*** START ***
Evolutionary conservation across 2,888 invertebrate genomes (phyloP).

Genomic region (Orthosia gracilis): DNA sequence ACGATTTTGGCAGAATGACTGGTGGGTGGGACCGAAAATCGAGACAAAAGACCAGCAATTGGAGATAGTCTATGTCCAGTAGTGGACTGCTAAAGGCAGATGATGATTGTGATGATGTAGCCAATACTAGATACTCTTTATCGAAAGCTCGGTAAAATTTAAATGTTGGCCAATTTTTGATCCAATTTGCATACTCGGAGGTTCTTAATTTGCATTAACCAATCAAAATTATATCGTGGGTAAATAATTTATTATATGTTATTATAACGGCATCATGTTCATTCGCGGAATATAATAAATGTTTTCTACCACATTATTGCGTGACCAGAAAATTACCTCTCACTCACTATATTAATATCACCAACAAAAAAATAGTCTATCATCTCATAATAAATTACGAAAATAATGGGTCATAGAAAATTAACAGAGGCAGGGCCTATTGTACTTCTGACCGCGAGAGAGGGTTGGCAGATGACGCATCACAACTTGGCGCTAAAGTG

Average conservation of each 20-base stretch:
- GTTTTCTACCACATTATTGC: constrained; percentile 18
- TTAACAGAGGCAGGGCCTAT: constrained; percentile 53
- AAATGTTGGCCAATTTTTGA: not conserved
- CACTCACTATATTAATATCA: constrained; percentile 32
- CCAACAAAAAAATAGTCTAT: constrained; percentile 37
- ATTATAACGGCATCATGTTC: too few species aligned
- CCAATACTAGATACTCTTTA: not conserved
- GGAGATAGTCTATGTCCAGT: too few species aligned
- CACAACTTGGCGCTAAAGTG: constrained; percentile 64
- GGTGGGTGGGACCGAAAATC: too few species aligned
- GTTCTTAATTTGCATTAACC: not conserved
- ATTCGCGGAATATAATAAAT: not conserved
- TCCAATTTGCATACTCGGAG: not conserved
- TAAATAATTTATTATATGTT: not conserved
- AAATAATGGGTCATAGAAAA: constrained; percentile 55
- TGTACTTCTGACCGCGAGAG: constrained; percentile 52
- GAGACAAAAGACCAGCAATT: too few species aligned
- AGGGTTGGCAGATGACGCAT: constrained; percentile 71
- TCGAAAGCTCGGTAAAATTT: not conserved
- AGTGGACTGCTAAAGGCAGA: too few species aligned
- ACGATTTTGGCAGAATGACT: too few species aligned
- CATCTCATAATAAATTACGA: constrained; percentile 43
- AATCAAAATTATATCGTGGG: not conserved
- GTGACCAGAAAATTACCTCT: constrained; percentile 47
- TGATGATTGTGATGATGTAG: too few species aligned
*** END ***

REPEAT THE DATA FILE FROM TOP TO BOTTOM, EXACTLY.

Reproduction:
Evolutionary conservation across 2,888 invertebrate genomes (phyloP).

Genomic region (Orthosia gracilis): DNA sequence ACGATTTTGGCAGAATGACTGGTGGGTGGGACCGAAAATCGAGACAAAAGACCAGCAATTGGAGATAGTCTATGTCCAGTAGTGGACTGCTAAAGGCAGATGATGATTGTGATGATGTAGCCAATACTAGATACTCTTTATCGAAAGCTCGGTAAAATTTAAATGTTGGCCAATTTTTGATCCAATTTGCATACTCGGAGGTTCTTAATTTGCATTAACCAATCAAAATTATATCGTGGGTAAATAATTTATTATATGTTATTATAACGGCATCATGTTCATTCGCGGAATATAATAAATGTTTTCTACCACATTATTGCGTGACCAGAAAATTACCTCTCACTCACTATATTAATATCACCAACAAAAAAATAGTCTATCATCTCATAATAAATTACGAAAATAATGGGTCATAGAAAATTAACAGAGGCAGGGCCTATTGTACTTCTGACCGCGAGAGAGGGTTGGCAGATGACGCATCACAACTTGGCGCTAAAGTG

Average conservation of each 20-base stretch:
- GTTTTCTACCACATTATTGC: constrained; percentile 18
- TTAACAGAGGCAGGGCCTAT: constrained; percentile 53
- AAATGTTGGCCAATTTTTGA: not conserved
- CACTCACTATATTAATATCA: constrained; percentile 32
- CCAACAAAAAAATAGTCTAT: constrained; percentile 37
- ATTATAACGGCATCATGTTC: too few species aligned
- CCAATACTAGATACTCTTTA: not conserved
- GGAGATAGTCTATGTCCAGT: too few species aligned
- CACAACTTGGCGCTAAAGTG: constrained; percentile 64
- GGTGGGTGGGACCGAAAATC: too few species aligned
- GTTCTTAATTTGCATTAACC: not conserved
- ATTCGCGGAATATAATAAAT: not conserved
- TCCAATTTGCATACTCGGAG: not conserved
- TAAATAATTTATTATATGTT: not conserved
- AAATAATGGGTCATAGAAAA: constrained; percentile 55
- TGTACTTCTGACCGCGAGAG: constrained; percentile 52
- GAGACAAAAGACCAGCAATT: too few species aligned
- AGGGTTGGCAGATGACGCAT: constrained; percentile 71
- TCGAAAGCTCGGTAAAATTT: not conserved
- AGTGGACTGCTAAAGGCAGA: too few species aligned
- ACGATTTTGGCAGAATGACT: too few species aligned
- CATCTCATAATAAATTACGA: constrained; percentile 43
- AATCAAAATTATATCGTGGG: not conserved
- GTGACCAGAAAATTACCTCT: constrained; percentile 47
- TGATGATTGTGATGATGTAG: too few species aligned